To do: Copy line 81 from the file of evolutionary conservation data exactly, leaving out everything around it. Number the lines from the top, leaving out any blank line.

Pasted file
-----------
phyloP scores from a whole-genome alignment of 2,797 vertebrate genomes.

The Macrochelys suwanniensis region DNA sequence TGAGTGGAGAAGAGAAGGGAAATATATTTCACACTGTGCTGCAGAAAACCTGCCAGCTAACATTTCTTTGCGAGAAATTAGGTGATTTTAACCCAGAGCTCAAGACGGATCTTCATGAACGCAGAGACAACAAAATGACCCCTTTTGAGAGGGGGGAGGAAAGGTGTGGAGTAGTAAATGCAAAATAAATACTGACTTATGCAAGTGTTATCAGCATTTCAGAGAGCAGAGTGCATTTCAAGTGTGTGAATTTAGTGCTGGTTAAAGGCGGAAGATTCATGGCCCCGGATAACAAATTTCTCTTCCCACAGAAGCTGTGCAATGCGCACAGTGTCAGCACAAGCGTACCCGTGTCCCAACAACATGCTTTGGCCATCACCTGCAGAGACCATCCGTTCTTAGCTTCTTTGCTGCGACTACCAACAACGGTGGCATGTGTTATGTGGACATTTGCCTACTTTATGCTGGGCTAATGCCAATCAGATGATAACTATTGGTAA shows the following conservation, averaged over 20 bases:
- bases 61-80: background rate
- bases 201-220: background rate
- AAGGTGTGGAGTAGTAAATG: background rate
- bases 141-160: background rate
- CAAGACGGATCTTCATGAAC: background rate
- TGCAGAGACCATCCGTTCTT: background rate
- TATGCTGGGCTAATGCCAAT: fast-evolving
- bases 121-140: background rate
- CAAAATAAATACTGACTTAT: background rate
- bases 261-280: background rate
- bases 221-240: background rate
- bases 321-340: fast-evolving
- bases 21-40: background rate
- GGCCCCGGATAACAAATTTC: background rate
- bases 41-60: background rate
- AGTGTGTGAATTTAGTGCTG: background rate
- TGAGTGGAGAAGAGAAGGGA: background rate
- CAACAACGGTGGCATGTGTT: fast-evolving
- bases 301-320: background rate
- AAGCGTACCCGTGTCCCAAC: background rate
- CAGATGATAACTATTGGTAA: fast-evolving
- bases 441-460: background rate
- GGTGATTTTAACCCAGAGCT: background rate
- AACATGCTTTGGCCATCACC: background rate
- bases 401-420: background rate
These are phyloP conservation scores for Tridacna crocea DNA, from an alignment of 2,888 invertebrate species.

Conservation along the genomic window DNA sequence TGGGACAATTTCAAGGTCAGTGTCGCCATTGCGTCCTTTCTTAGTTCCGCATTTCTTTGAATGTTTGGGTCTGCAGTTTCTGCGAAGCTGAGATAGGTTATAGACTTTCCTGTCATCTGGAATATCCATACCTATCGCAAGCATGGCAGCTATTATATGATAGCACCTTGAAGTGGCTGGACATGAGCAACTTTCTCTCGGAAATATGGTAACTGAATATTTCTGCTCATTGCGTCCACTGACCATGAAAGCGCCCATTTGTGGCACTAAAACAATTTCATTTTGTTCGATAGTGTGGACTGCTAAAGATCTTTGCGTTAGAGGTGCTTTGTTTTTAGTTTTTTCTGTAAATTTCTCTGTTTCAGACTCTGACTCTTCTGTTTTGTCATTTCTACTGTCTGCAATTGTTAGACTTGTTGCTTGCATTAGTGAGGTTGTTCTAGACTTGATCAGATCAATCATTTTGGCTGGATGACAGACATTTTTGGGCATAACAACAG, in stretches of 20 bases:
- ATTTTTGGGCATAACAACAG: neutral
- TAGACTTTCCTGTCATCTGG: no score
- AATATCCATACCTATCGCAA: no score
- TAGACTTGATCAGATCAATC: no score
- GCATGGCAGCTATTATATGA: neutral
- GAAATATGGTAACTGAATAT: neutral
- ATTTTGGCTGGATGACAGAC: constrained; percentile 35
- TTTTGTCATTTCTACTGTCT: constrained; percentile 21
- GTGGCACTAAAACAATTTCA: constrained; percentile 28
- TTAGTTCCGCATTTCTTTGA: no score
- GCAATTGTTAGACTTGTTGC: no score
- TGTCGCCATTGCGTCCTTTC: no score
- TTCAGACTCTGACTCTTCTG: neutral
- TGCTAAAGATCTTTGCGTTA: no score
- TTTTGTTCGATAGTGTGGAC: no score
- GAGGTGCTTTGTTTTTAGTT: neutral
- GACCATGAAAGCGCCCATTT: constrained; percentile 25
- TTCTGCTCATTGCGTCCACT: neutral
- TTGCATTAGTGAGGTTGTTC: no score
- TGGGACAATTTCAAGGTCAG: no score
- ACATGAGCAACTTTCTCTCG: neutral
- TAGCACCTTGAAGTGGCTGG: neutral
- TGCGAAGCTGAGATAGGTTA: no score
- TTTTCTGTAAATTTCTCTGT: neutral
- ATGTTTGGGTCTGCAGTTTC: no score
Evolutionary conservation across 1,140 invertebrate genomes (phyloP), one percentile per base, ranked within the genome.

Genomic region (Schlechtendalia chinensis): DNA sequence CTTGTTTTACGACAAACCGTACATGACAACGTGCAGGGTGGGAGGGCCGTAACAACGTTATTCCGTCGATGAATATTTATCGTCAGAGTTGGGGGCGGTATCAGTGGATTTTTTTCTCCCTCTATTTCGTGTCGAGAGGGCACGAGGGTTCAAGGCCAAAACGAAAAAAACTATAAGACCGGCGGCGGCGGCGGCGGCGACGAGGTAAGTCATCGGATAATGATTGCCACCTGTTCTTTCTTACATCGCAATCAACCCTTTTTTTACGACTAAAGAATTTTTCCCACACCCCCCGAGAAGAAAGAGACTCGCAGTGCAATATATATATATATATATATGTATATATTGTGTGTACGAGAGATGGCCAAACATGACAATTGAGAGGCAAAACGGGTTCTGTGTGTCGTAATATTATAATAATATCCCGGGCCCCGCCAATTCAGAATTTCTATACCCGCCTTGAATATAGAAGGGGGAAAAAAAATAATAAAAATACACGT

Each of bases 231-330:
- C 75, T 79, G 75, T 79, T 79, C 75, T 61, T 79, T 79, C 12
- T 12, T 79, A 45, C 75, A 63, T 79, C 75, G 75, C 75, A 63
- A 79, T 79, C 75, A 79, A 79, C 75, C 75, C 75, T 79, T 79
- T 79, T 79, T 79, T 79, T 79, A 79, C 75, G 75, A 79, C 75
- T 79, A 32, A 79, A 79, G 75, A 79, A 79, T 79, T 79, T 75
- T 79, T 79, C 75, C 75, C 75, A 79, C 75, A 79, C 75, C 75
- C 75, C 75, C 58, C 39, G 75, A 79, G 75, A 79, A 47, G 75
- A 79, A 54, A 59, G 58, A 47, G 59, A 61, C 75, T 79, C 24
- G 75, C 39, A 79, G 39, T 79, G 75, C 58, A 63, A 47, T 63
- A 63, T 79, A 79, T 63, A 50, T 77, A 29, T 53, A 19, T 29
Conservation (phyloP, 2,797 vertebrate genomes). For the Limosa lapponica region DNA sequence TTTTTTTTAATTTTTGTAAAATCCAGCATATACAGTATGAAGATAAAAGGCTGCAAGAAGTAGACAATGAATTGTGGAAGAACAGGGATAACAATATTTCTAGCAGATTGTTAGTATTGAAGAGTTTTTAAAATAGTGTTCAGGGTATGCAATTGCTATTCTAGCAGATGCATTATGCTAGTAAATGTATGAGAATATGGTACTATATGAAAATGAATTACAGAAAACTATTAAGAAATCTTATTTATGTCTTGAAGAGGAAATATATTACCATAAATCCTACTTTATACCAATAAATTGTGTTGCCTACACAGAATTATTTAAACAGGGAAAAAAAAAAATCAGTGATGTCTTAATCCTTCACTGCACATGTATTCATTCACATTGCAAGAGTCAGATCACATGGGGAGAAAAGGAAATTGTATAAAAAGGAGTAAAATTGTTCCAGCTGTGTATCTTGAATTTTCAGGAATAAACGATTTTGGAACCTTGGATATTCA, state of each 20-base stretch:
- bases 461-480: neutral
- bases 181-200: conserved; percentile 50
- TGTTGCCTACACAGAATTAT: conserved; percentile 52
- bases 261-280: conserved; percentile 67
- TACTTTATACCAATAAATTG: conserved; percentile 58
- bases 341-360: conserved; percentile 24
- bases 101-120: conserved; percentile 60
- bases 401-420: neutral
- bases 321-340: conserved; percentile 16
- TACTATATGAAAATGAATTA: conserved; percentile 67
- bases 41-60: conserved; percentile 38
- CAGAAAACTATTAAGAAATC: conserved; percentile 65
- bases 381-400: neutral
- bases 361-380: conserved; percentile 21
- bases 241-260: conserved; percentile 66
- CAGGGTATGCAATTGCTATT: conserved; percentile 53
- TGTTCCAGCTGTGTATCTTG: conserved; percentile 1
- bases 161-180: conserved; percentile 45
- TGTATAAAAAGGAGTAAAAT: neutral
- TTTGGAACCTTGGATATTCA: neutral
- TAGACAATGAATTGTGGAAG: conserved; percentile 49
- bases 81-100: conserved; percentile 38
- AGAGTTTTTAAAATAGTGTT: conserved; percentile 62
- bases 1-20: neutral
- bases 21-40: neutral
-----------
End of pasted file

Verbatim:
- bases 381-400: neutral